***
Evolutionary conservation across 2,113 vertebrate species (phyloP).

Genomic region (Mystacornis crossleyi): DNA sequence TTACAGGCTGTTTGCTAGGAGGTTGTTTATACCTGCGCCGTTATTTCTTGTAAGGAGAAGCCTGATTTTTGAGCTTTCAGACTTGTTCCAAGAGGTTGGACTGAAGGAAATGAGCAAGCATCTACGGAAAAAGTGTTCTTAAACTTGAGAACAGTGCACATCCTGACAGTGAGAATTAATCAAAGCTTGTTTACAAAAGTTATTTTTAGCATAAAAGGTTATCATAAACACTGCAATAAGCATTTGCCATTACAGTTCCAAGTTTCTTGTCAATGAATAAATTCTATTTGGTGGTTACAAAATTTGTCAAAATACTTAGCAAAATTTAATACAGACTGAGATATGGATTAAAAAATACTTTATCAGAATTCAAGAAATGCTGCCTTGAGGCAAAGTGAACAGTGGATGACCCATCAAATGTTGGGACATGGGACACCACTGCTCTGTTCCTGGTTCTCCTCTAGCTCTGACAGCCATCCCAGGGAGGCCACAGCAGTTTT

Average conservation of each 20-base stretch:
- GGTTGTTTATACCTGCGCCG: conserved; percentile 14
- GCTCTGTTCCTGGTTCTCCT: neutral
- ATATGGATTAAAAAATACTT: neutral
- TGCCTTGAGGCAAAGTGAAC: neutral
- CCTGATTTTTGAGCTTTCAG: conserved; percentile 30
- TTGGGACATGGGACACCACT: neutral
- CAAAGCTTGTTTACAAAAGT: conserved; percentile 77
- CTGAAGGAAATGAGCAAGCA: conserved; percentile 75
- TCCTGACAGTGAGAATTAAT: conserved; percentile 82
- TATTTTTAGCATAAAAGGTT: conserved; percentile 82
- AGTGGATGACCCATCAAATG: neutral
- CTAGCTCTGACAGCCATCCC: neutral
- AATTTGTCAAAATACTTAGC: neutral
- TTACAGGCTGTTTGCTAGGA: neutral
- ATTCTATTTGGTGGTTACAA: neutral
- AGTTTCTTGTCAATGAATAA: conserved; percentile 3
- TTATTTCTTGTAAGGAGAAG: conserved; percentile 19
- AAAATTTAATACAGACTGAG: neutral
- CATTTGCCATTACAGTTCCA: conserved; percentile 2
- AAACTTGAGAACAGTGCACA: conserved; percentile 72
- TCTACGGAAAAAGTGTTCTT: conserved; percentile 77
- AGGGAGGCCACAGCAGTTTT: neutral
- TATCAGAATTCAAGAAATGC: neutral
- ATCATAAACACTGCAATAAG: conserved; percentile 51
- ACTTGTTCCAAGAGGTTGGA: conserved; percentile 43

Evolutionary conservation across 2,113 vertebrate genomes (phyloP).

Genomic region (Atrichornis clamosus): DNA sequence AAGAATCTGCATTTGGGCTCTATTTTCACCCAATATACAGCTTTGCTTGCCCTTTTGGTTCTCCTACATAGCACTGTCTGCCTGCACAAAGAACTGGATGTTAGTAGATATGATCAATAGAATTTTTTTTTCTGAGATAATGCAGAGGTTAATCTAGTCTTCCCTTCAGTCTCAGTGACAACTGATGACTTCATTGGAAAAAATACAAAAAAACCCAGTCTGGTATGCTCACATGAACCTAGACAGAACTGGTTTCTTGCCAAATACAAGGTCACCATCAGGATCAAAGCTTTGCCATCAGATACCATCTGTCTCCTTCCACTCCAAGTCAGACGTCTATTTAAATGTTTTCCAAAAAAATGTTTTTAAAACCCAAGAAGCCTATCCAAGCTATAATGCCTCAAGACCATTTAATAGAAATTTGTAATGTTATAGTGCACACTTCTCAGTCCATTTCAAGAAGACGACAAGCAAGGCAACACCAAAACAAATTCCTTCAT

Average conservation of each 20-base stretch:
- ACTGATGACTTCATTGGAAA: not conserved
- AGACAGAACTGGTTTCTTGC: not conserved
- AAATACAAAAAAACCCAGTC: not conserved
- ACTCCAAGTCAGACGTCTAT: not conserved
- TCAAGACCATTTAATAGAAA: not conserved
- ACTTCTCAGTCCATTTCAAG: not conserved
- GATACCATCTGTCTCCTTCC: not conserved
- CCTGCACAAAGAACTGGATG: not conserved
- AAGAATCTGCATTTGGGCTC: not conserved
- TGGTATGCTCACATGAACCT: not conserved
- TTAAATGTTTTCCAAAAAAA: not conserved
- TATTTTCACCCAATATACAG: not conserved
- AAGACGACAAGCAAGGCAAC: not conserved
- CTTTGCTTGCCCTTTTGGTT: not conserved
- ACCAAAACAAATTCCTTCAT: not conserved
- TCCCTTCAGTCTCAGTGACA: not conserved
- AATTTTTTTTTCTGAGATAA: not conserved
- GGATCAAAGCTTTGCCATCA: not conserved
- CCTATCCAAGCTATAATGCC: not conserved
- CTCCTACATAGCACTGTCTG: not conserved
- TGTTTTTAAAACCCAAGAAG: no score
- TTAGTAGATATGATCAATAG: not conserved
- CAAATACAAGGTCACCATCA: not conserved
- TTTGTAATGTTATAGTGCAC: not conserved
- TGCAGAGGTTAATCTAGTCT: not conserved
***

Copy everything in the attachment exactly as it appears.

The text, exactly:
Evolutionary conservation across 2,113 vertebrate species (phyloP).

Genomic region (Mystacornis crossleyi): DNA sequence TTACAGGCTGTTTGCTAGGAGGTTGTTTATACCTGCGCCGTTATTTCTTGTAAGGAGAAGCCTGATTTTTGAGCTTTCAGACTTGTTCCAAGAGGTTGGACTGAAGGAAATGAGCAAGCATCTACGGAAAAAGTGTTCTTAAACTTGAGAACAGTGCACATCCTGACAGTGAGAATTAATCAAAGCTTGTTTACAAAAGTTATTTTTAGCATAAAAGGTTATCATAAACACTGCAATAAGCATTTGCCATTACAGTTCCAAGTTTCTTGTCAATGAATAAATTCTATTTGGTGGTTACAAAATTTGTCAAAATACTTAGCAAAATTTAATACAGACTGAGATATGGATTAAAAAATACTTTATCAGAATTCAAGAAATGCTGCCTTGAGGCAAAGTGAACAGTGGATGACCCATCAAATGTTGGGACATGGGACACCACTGCTCTGTTCCTGGTTCTCCTCTAGCTCTGACAGCCATCCCAGGGAGGCCACAGCAGTTTT

Average conservation of each 20-base stretch:
- GGTTGTTTATACCTGCGCCG: conserved; percentile 14
- GCTCTGTTCCTGGTTCTCCT: neutral
- ATATGGATTAAAAAATACTT: neutral
- TGCCTTGAGGCAAAGTGAAC: neutral
- CCTGATTTTTGAGCTTTCAG: conserved; percentile 30
- TTGGGACATGGGACACCACT: neutral
- CAAAGCTTGTTTACAAAAGT: conserved; percentile 77
- CTGAAGGAAATGAGCAAGCA: conserved; percentile 75
- TCCTGACAGTGAGAATTAAT: conserved; percentile 82
- TATTTTTAGCATAAAAGGTT: conserved; percentile 82
- AGTGGATGACCCATCAAATG: neutral
- CTAGCTCTGACAGCCATCCC: neutral
- AATTTGTCAAAATACTTAGC: neutral
- TTACAGGCTGTTTGCTAGGA: neutral
- ATTCTATTTGGTGGTTACAA: neutral
- AGTTTCTTGTCAATGAATAA: conserved; percentile 3
- TTATTTCTTGTAAGGAGAAG: conserved; percentile 19
- AAAATTTAATACAGACTGAG: neutral
- CATTTGCCATTACAGTTCCA: conserved; percentile 2
- AAACTTGAGAACAGTGCACA: conserved; percentile 72
- TCTACGGAAAAAGTGTTCTT: conserved; percentile 77
- AGGGAGGCCACAGCAGTTTT: neutral
- TATCAGAATTCAAGAAATGC: neutral
- ATCATAAACACTGCAATAAG: conserved; percentile 51
- ACTTGTTCCAAGAGGTTGGA: conserved; percentile 43

Evolutionary conservation across 2,113 vertebrate genomes (phyloP).

Genomic region (Atrichornis clamosus): DNA sequence AAGAATCTGCATTTGGGCTCTATTTTCACCCAATATACAGCTTTGCTTGCCCTTTTGGTTCTCCTACATAGCACTGTCTGCCTGCACAAAGAACTGGATGTTAGTAGATATGATCAATAGAATTTTTTTTTCTGAGATAATGCAGAGGTTAATCTAGTCTTCCCTTCAGTCTCAGTGACAACTGATGACTTCATTGGAAAAAATACAAAAAAACCCAGTCTGGTATGCTCACATGAACCTAGACAGAACTGGTTTCTTGCCAAATACAAGGTCACCATCAGGATCAAAGCTTTGCCATCAGATACCATCTGTCTCCTTCCACTCCAAGTCAGACGTCTATTTAAATGTTTTCCAAAAAAATGTTTTTAAAACCCAAGAAGCCTATCCAAGCTATAATGCCTCAAGACCATTTAATAGAAATTTGTAATGTTATAGTGCACACTTCTCAGTCCATTTCAAGAAGACGACAAGCAAGGCAACACCAAAACAAATTCCTTCAT

Average conservation of each 20-base stretch:
- ACTGATGACTTCATTGGAAA: not conserved
- AGACAGAACTGGTTTCTTGC: not conserved
- AAATACAAAAAAACCCAGTC: not conserved
- ACTCCAAGTCAGACGTCTAT: not conserved
- TCAAGACCATTTAATAGAAA: not conserved
- ACTTCTCAGTCCATTTCAAG: not conserved
- GATACCATCTGTCTCCTTCC: not conserved
- CCTGCACAAAGAACTGGATG: not conserved
- AAGAATCTGCATTTGGGCTC: not conserved
- TGGTATGCTCACATGAACCT: not conserved
- TTAAATGTTTTCCAAAAAAA: not conserved
- TATTTTCACCCAATATACAG: not conserved
- AAGACGACAAGCAAGGCAAC: not conserved
- CTTTGCTTGCCCTTTTGGTT: not conserved
- ACCAAAACAAATTCCTTCAT: not conserved
- TCCCTTCAGTCTCAGTGACA: not conserved
- AATTTTTTTTTCTGAGATAA: not conserved
- GGATCAAAGCTTTGCCATCA: not conserved
- CCTATCCAAGCTATAATGCC: not conserved
- CTCCTACATAGCACTGTCTG: not conserved
- TGTTTTTAAAACCCAAGAAG: no score
- TTAGTAGATATGATCAATAG: not conserved
- CAAATACAAGGTCACCATCA: not conserved
- TTTGTAATGTTATAGTGCAC: not conserved
- TGCAGAGGTTAATCTAGTCT: not conserved